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Are REITs Threatened by Treasury Yields, Rate Hikes?

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The spotlight is once again on bond market behavior, and stocks are scrambling for an indication which way to turn. REITs, which are often treated as bonds because of their high dividend paying nature, are naturally in focus. As such, treasury yields end up playing a significant role in the price movement of REIT stocks -- yields of which become less attractive when treasury yields rise.

The global bond market has been bustling lately. Last Wednesday, yields on Germany’s 10-year Bunds (German government bonds) crossed the 1% threshold for the first time since September, with deflationary concerns being receded by the recent economic data and anticipations of stabilization in the Euro-zone economy.

The ripple effect of the European sell-off could be felt in the U.S. Treasury market where 10-year yields remained high amid substantial government auctions. Despite anticipations of minor corrections, the yields are further expected to move up with the Fed gearing up for a rate hike in the upcoming months according to the consensus view.

Impact on Segments

Essentially, rising interest rates lead to an increase in interest costs as REITs usually look for both fixed and variable rate debt financing to pay back maturing debt, and fund their acquisitions, development and redevelopment activities. Therefore, REITs cannot practically run away from the impact of rate hikes. But the extent of such an impact would depend on the nature of their leases and funding activities.
Take for example the Healthcare REITs that usually have significant exposure to long-term leased assets. The long-term leases carry fixed rental rates that are subject to annual bumps. But their debt obligations bear floating rates with interest and related payments rates varying with the movement of LIBOR, Bankers’ Acceptance or other indexes.

Therefore, as the rates rise, the cost of borrowing increases but their revenue flows do not get adjusted quickly for their fixed-rate nature, leading to an adverse impact on profitability.

Consider Mortgage REITs that offer real estate financing through purchase or origination of mortgages and mortgage-backed securities (MBS). These REITs fund their investments with equity and debt capital and earn profits from the spread between interest income on their mortgage assets and their funding costs.

Though these types of REITs have started adjusting their strategies and business models, these companies bear long-term risk as interest rates will eventually rise.
In fact, for the equity REITs that acquire properties such as apartments, shopping malls, office buildings and several other kinds of assets and generate income from renting them out, there are risks besides the interest rate issue. Specific market weakness can also dampen their growth momentum.

Among the equity REITs are the Apartment REITs for which elevation in the supply level in certain markets raises an alarm. This is because higher supply usually curtails the landlord’s capability to demand more rents and leads to lesser absorption.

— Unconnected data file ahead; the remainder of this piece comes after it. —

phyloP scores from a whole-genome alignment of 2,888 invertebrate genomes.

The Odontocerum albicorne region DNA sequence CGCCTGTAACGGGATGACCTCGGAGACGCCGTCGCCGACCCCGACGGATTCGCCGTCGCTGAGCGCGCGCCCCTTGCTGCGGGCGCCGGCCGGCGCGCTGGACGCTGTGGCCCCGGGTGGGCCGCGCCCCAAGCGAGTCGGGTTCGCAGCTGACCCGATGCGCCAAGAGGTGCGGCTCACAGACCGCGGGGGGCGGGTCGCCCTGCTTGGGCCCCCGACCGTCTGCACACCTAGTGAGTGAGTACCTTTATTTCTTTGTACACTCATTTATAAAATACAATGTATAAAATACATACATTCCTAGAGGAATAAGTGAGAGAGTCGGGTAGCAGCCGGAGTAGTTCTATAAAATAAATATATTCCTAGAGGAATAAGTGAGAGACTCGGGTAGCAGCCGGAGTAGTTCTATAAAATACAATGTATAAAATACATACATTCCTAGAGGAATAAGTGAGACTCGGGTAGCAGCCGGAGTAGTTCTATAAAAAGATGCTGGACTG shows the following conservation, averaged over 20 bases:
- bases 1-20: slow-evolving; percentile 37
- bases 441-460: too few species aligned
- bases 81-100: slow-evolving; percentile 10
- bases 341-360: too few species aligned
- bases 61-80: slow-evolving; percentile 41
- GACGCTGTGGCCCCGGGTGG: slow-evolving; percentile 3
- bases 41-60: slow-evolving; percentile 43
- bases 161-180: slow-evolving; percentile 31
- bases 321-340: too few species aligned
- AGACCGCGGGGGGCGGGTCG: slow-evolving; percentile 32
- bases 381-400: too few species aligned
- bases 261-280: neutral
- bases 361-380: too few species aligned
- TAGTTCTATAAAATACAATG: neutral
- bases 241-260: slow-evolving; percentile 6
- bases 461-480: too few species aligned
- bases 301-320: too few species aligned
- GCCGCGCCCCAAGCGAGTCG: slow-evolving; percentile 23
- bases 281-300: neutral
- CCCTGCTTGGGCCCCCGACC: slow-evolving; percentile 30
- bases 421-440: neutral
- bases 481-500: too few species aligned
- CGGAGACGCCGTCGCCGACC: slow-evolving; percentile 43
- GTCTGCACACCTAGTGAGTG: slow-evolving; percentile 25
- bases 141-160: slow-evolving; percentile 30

In fact, the increase in deliveries of new units has already kept industry behemoths like AvalonBay Communities Inc. (AVB - Free Report) and Equity Residential (EQR - Free Report) on their toes. AvalonBay is expected to experience an increase in supply in Seattle and Northern California. Moreover, the D.C. region remains a weak market with a reasonable amount of supply coming online.

For Equity Residential, new leasing is expected to face tremendous pressure and pricing might be adversely impacted in regions with elevated supply. Markets such as Washington D.C., Boston, Brooklyn and Jersey City and South Florida are specific areas of concern.

Even for the Hotel/Lodging REITs, though supply in the West Coast is low and overall whole fundamentals remain strong, higher supply on the East Coast and overall pricing weakness continue to restrict RevPAR (Revenue Per Available Room) growth in the region.

Specific REITs that we don't like with a Zacks Rank #5 (Strong Sell) include American Capital Mortgage Investment Corp. (MTGE) and Redwood Trust, Inc. (RWT - Free Report) as well as Zacks Rank #4 (Sell) stocks such as Ellington Residential Mortgage REIT (EARN - Free Report) , DDR Corp. (DDR), Retail Properties of America, Inc. (RPAI - Free Report) , American Homes 4 Rent (AMH - Free Report) , Independence Realty Trust, Inc. (IRT - Free Report) , Gladstone Commercial Corp. (GOOD - Free Report) , Terreno Realty Corp. (TRNO - Free Report) and New York REIT, Inc. (NYRT).

Bottom Line

Though uncertain markets and a low interest-rate environment made defensive and high-yielding industries like REITs more attractive in the past, the situation has changed now. REITs are in fact underperforming the broader equity market in recent months amid anticipations of a rate hike and treasury yield issues. While any precise prediction for a rate hike can prove wrong, this does not mean that rates will always remain low. In fact, whenever they do rise, rate-sensitive REITs will bear the brunt if the hike is not accompanied by solid economic growth.

Despite having many positives, there is no shortage of negative factors. Therefore, investors should satisfy themselves by dispassionately absorbing both sides of the argument and then call the shots.

Check out our latest REIT Industry Outlook here for more on the current state of affairs in this market from an earnings perspective, and how the trend is looking for this important sector of the economy now. 

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